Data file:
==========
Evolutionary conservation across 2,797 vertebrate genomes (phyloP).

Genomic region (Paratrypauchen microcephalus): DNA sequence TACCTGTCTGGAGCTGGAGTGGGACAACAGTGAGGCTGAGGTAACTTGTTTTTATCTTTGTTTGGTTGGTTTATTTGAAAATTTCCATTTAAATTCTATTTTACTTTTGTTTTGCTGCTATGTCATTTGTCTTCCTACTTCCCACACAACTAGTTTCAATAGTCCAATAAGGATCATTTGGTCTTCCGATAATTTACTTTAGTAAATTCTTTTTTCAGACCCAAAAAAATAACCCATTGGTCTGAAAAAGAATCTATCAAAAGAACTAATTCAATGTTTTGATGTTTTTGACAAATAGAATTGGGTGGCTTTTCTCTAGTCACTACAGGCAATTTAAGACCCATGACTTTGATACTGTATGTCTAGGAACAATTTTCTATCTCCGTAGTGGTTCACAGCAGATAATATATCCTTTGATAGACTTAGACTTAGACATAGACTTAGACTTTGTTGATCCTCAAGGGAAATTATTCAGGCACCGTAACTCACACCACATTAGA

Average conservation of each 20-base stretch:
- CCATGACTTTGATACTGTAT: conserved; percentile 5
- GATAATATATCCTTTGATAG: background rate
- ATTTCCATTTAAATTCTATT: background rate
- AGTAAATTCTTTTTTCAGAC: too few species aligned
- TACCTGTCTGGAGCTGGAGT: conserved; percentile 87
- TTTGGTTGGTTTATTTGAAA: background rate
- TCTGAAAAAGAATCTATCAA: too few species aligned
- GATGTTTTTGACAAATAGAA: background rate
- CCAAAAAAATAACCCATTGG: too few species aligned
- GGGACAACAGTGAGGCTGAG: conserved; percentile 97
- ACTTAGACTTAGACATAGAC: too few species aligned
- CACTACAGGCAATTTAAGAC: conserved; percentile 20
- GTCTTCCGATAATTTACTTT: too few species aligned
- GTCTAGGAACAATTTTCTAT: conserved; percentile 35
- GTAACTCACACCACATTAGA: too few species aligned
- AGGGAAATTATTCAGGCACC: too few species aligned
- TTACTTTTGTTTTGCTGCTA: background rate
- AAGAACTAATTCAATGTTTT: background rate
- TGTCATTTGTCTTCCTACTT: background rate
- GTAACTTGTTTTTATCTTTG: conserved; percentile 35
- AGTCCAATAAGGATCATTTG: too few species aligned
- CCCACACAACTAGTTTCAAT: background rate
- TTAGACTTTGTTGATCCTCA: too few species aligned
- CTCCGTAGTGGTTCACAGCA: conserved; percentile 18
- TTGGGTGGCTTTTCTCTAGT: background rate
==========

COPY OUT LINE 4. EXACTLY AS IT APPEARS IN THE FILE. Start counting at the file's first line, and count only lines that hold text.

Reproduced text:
- CCATGACTTTGATACTGTAT: conserved; percentile 5